EU mobile roaming charges set to plummet


22 Apr 2009

Share on FacebookTweet about this on TwitterShare on LinkedInShare on Google+Pin on PinterestShare on RedditEmail this to someone

Share on FacebookTweet about this on TwitterShare on LinkedInShare on Google+Pin on PinterestShare on RedditEmail this to someone

The European Parliament voted today by a large majority in favour of capping mobile phone roaming costs across the EU.

From July of this year, overseas calls made on mobile phones will drop from 46 cent, reaching 35 cent by July 2011. Immediately from 1 July, calls made abroad will drop to 43 cent.

The price of calls received while roaming abroad will fall from 22 cent per minute today to 11 cent. But immediately from July 1, the cap on calls received abroad will be reduced to 19 cent.

The retail price of sending text messages in the EU will fall to 11 cent in July, compared with the current price of 29 cent a text.

The Parliament also voted to substantially reduce data roaming charges. The cost of surfing the web or downloading movies on a mobile phone will have a wholesale cap of €1 per megabyte, compared to an average wholesale price of €1.68 per megabyte.

Mobile data peaks in Ireland have reached as high as €6.82, while in Greece and Estonia they reached €5.30 and €5.10 respectively.

The wholesale data cap will fall to 80 cent in 2010 and to 50 cent in 2011.

The EU Commissioner for the Information Society, Viviane Reding (pictured), said the move will protect consumers from bill shocks when they get back from holidays, especially due to a cut-off mechanism once the bill reaches €50, unless the consumer opts for a higher limit.

The EU Parliament also moved to introduce the principle of per-second billing after the first 30 seconds for roamed calls made, and from the first second for calls received abroad. At present, consumers are paying around 20pc more than the time they actually consume when making or receiving calls abroad.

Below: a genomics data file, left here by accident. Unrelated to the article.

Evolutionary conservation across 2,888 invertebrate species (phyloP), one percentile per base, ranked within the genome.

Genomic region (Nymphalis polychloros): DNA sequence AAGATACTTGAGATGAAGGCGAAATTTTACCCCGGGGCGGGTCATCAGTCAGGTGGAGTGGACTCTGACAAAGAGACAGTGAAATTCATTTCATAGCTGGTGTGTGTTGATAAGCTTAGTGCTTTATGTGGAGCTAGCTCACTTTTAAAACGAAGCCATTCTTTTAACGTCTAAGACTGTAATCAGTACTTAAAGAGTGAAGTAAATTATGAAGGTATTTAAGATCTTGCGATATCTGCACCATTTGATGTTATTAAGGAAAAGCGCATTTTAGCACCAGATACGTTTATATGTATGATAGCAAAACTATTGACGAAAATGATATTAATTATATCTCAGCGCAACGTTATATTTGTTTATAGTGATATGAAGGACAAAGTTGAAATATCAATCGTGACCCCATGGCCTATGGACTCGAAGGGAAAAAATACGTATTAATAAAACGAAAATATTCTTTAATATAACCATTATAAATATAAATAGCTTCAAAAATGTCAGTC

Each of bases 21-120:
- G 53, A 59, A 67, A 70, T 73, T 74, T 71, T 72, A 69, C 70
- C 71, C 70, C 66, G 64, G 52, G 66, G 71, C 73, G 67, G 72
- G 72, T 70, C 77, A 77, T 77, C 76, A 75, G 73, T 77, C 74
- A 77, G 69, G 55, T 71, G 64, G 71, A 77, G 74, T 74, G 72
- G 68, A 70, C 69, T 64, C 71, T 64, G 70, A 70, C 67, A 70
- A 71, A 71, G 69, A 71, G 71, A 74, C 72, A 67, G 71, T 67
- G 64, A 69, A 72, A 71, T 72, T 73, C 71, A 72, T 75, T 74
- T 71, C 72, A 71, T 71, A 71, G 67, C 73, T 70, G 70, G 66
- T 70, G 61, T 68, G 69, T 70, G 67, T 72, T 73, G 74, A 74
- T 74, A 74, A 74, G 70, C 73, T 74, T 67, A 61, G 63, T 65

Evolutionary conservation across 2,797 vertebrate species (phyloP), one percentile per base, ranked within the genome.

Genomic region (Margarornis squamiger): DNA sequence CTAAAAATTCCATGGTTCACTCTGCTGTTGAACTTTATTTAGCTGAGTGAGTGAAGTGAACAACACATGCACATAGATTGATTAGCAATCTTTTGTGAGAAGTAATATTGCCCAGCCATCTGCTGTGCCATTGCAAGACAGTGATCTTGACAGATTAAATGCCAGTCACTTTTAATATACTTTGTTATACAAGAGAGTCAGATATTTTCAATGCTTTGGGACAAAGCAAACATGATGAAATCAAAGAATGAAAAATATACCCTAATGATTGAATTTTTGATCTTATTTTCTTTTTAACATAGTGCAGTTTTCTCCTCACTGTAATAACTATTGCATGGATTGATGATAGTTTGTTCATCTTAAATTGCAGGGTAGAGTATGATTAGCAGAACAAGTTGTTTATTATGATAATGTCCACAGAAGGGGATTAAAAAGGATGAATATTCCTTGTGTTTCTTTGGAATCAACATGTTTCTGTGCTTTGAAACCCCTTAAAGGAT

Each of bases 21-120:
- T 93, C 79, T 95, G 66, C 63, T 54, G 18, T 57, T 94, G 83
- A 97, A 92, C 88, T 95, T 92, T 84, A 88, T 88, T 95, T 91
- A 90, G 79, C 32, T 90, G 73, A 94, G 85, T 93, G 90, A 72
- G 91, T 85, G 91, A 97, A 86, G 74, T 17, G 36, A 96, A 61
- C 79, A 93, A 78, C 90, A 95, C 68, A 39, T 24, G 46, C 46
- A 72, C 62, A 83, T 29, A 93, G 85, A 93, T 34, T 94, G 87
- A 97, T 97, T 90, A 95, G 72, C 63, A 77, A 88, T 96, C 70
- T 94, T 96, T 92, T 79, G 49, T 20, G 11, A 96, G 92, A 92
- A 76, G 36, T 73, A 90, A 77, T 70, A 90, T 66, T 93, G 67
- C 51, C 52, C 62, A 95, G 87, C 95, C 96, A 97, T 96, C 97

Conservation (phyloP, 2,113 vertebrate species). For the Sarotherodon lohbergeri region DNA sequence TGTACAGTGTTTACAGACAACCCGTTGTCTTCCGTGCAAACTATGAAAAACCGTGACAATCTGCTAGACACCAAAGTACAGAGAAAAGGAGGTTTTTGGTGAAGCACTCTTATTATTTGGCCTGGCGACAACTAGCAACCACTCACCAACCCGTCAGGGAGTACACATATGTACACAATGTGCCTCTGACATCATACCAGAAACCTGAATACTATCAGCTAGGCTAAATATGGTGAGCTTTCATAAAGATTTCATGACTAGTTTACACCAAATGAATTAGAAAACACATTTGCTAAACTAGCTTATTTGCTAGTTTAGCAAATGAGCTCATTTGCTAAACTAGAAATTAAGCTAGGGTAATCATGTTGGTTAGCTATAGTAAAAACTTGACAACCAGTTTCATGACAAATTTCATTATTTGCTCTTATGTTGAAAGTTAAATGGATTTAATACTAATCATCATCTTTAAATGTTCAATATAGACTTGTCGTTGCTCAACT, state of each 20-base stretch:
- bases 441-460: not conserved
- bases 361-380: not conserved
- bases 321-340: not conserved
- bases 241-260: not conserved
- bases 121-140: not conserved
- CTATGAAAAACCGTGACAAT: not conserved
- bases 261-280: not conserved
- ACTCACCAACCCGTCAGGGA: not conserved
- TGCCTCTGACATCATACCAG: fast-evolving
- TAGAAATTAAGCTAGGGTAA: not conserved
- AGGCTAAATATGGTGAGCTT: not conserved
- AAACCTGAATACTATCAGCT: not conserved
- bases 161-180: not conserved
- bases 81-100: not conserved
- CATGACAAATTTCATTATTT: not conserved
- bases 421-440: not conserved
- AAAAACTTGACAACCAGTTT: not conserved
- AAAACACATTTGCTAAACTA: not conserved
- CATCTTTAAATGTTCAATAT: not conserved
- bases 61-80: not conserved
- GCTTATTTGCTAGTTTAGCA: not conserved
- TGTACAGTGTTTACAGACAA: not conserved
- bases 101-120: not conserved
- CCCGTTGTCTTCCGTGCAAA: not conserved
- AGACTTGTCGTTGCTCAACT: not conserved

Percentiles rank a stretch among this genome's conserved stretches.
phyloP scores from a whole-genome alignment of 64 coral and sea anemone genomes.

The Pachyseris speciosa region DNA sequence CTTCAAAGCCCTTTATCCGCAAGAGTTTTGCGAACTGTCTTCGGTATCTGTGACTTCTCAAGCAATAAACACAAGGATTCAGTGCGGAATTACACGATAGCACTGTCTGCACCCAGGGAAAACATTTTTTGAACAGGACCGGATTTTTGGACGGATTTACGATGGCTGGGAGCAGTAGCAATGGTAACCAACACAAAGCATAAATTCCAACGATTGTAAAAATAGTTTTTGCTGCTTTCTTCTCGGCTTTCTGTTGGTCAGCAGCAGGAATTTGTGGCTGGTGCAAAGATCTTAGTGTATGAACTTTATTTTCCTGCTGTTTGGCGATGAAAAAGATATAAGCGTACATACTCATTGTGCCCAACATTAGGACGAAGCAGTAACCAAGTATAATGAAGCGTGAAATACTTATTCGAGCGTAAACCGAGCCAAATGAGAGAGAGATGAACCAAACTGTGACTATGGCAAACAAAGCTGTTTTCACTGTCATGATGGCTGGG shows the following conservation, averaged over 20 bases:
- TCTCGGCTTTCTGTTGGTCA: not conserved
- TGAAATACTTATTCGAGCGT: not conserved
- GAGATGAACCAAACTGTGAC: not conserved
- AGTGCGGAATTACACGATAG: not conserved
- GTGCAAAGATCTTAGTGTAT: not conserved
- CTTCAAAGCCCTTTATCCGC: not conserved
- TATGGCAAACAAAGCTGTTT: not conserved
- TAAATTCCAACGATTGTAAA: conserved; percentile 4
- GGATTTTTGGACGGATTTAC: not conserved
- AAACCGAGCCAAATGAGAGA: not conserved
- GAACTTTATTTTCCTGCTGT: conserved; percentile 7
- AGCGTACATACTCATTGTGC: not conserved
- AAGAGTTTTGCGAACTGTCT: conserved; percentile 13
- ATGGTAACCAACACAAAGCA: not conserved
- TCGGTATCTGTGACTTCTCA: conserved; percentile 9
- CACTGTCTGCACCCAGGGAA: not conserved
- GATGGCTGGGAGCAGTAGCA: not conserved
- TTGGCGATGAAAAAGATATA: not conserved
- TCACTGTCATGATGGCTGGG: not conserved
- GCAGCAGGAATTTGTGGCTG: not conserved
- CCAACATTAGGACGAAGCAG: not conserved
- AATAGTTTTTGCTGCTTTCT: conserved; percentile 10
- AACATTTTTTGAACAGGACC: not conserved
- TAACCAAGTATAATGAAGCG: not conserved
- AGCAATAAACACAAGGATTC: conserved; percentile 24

Some 119pc of Europe’s 460 million people now use mobile phones.

“The development of the roaming market will be kept under close EU scrutiny over the next three years,” said Commissioner Reding. “I very much hope that the mobile industry will understand this message.

“The ball is now in their court if they want to show that there can be healthy competition in the roaming market. The best proof of this would be if attractive voice and data roaming packages appear on the market very soon,” Reding said.

The decision was welcomed in Ireland by the Minister for Communications, Energy and Natural Resources, Eamon Ryan TD.

He said: “Customers should not have to pay exorbitant prices for using their mobile phone in the EU. The EU has been opened up in recent decades and we are all travelling more frequently. It is absolutely right that, as active EU citizens, those in all member states pay broadly similar costs.

“Ireland has strongly supported the regulation of mobile phone roaming charges and we have been working closely with our EU partners on this,” Minister Ryan said.

By John Kennedy

Pictured: EU Commissioner for the Information Society, Viviane Reding